The first hall of the museum exhibits stone sculptures, gloves, jewelry, and pottery for household use dating back to the Bronze Age. The second hall presents materials highlighting the development of the unique Georgian script, such as copies of ancient (5th century) Georgian inscriptions made with rounded, relief letters, liturgical books from the 18th century, and the tombstone of the 11th-century church figure Ioane Bolneli, with his epitaph written in capital letters.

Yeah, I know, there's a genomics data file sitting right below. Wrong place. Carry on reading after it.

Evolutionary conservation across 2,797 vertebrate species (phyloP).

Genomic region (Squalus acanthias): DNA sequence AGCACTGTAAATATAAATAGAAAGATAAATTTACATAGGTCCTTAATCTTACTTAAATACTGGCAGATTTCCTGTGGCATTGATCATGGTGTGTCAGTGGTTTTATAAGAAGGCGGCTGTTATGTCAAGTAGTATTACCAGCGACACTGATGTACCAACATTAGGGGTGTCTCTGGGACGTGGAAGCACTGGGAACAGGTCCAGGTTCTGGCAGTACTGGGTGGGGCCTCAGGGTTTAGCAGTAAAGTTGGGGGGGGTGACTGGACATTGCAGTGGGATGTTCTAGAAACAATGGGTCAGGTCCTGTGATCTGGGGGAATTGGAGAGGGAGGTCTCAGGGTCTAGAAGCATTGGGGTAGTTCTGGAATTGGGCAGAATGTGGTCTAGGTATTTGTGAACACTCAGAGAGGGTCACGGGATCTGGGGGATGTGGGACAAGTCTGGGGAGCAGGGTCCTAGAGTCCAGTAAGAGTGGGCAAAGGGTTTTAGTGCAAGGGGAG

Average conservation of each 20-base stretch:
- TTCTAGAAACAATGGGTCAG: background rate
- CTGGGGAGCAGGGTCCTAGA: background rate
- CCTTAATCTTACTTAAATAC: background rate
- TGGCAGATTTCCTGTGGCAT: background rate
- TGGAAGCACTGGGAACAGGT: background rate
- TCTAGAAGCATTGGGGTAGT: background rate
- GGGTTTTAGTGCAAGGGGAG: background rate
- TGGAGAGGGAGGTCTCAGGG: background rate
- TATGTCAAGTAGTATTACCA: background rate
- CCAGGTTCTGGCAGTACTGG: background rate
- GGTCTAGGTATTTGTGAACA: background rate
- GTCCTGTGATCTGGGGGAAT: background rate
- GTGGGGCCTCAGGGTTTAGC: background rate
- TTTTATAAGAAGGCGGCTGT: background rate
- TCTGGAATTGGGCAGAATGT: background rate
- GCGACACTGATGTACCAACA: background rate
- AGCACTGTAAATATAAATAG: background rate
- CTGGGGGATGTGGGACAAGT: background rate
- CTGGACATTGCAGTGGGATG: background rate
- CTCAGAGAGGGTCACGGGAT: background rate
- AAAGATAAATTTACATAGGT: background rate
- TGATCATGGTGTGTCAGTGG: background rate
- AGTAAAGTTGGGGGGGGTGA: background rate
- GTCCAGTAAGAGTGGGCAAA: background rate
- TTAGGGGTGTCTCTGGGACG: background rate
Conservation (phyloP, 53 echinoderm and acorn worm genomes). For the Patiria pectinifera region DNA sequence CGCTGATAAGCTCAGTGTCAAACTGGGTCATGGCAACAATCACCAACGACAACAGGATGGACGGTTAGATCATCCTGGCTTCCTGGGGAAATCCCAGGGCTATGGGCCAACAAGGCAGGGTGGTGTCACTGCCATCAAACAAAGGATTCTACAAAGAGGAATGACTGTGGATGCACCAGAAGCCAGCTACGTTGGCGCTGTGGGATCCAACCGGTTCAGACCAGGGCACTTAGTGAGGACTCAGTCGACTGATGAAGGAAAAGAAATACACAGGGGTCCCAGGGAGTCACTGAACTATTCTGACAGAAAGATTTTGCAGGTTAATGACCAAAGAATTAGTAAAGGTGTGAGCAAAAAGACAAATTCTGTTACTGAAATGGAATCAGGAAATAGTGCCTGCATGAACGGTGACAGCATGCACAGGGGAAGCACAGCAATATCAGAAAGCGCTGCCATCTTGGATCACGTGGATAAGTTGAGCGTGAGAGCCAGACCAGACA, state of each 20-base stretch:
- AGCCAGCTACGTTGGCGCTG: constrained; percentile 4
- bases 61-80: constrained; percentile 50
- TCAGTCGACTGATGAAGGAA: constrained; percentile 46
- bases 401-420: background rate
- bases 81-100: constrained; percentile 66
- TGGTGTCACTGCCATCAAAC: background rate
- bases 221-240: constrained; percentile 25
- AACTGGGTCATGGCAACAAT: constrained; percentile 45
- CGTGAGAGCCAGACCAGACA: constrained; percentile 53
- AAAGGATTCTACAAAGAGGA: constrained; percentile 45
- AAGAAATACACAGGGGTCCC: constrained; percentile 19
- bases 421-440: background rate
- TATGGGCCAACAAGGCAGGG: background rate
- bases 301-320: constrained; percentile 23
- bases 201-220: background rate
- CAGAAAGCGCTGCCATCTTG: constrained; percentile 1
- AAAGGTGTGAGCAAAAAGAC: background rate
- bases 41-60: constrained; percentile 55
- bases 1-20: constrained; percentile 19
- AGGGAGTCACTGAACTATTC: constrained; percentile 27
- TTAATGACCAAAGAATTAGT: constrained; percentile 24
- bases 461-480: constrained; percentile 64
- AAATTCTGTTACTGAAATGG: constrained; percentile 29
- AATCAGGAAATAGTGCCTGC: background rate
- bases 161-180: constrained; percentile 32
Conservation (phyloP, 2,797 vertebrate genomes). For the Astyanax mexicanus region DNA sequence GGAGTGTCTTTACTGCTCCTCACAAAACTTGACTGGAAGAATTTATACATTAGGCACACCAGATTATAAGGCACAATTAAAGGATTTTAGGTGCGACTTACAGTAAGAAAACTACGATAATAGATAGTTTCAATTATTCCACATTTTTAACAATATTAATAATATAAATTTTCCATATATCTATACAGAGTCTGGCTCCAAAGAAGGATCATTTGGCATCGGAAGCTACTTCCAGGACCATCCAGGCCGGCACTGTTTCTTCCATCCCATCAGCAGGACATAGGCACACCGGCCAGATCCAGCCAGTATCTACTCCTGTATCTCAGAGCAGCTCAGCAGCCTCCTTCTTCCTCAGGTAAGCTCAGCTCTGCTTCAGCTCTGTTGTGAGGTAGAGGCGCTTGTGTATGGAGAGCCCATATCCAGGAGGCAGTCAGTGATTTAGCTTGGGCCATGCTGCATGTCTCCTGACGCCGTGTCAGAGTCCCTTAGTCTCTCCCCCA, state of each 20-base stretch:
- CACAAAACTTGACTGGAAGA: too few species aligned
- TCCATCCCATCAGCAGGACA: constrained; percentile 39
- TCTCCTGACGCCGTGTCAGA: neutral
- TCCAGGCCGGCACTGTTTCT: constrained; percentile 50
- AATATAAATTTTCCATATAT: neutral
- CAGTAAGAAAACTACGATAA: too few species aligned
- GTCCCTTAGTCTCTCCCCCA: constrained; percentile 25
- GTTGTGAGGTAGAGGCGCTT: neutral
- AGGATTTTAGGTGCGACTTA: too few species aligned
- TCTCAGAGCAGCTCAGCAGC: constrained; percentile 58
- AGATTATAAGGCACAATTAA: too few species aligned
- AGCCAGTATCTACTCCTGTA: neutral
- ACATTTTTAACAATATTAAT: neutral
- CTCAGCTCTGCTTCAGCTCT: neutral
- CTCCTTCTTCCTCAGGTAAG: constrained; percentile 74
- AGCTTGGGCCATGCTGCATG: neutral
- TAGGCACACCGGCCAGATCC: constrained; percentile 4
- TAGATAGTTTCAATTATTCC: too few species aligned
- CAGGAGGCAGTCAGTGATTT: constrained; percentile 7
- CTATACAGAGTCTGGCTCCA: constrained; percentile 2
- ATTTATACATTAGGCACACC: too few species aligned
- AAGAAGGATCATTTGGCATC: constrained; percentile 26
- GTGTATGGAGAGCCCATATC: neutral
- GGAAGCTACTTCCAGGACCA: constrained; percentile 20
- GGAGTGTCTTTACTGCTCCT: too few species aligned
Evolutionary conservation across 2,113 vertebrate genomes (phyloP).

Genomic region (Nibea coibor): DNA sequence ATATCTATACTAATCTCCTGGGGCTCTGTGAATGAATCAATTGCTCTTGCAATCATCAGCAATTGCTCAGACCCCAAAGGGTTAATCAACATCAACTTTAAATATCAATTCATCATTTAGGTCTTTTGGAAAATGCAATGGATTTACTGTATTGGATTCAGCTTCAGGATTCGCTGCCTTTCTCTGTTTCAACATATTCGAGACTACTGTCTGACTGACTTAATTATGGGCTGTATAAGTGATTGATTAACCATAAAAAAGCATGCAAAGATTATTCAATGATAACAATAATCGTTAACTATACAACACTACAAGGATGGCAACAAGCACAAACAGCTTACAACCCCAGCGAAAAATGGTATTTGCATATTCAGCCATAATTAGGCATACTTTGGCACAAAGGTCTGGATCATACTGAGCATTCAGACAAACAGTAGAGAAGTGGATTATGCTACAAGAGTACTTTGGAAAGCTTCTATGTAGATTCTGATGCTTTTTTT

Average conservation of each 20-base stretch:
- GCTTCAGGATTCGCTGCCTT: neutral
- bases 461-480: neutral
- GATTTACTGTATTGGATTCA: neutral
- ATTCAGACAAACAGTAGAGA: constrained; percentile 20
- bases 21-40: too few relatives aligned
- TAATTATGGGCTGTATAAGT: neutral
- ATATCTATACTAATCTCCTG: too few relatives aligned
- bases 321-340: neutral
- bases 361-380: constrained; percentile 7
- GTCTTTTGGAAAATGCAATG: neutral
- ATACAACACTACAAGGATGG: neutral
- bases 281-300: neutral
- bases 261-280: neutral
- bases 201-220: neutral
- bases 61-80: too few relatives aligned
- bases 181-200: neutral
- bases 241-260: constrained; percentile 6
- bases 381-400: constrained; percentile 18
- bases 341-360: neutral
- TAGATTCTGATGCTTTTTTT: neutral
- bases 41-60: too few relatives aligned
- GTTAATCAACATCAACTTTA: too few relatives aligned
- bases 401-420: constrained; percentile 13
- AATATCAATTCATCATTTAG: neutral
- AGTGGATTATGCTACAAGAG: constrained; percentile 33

The “Knight in the Panther's Skin” by Shota Rustaveli, published in 1712, bearing the utmost significance for the Georgian people, is also kept in this museum. For many years, “Knight in the Panther's Skin” was considered an ideal piece of dowry for a newly-married woman, as an urge grew to strengthen the role and rights of women in their new family. The treasures of the museum include jubilee edition of “The Martyrdom of the Holy Queen Shushanik” by Jacob Tsurtaveli dedicated to the 1500th anniversary. This book is the earliest surviving piece of Georgian literature from the 5th century to have been translated into many other languages.